However, you get a very different payoff depending which club you choose. For example, the early Eagles moneyline was +184 at BookMaker and slightly less (+178) at BetOnline. That would pay $178-$184 for every $100 you bet.

On the other side of things, the Patriots were such heavy favorites they got a −220 line. In order to win $100, you’d have to wager $220.

Next: The opening total-points line sounds worth the “over” bet.

3. Total points bets: 48 is the magic number.

This is going to be a relatively high-scoring game. | Kevin C. Cox/Getty Images

After the point spread and moneyline bets, the over-under is typically the most popular bet for casual gamblers. This one does not take much to understand. If you think both teams will combine for more than 48 points, you take the over. Otherwise, you bet on them scoring under 48 points. Both require $110 commitments to make $100 (−110).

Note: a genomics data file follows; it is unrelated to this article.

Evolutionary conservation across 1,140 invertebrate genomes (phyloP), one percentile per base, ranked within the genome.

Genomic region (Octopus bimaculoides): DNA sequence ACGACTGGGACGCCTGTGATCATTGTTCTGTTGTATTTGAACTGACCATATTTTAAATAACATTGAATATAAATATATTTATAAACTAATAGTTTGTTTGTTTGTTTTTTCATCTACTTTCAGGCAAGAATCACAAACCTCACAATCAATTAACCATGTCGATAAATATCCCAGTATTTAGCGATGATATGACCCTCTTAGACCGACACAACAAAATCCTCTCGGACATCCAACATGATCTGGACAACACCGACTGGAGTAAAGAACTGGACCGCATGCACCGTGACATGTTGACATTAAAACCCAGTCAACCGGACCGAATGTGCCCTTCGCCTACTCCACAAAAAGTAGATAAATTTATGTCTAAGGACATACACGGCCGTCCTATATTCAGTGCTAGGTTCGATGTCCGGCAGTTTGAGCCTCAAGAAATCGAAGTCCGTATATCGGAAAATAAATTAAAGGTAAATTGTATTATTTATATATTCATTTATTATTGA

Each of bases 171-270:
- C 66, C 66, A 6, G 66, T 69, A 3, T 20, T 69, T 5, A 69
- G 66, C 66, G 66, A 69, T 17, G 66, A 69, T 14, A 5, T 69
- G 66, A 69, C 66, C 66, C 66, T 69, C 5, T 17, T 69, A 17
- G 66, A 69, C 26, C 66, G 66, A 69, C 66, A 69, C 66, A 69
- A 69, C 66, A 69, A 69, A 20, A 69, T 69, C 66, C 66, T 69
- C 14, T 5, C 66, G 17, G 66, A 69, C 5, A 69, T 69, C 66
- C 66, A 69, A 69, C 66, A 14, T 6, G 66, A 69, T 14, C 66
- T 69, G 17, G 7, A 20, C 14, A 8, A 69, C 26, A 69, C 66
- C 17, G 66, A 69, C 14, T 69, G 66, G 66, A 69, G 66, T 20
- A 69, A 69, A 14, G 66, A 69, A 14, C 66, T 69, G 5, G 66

In the early going, sports books saw the overwhelming majority (70%) of bets going on the “over.” Given the high-scoring totals for the Eagles (38) and Pats (24) in the conference championships, you can see why this bet would be popular. We’re not sure New England’s porous pass defense can keep the score down, win or lose.

Next: How the Eagles expose the Patriots

4. New England’s biggest weak spot: pass defense.

Logan Ryan #26 of the New England Patriots

Pass defense is New England’s weakness. | Elsa/Getty Images

Anyone who watches the Patriots will notice the team’s brilliant passing attack, but that’s only half the story. On defense, New England was among the worst in the league in 2017. Patriot pass defenders allowed an average of 251.2 yards per game (30th), making them one of three teams that coughed up 4,000 yards. Of the 30 touchdowns New England allowed, 24 came on passes. This stat is crucial both for the overall score and Philly’s shot at winning.

Next: Philly’s backup quarterback will need to deliver another gem.

5. Nick Foles is the obvious X-factor.

Could Nick Foles become an unlikely Super Bowl hero? | Al Bello/Getty Images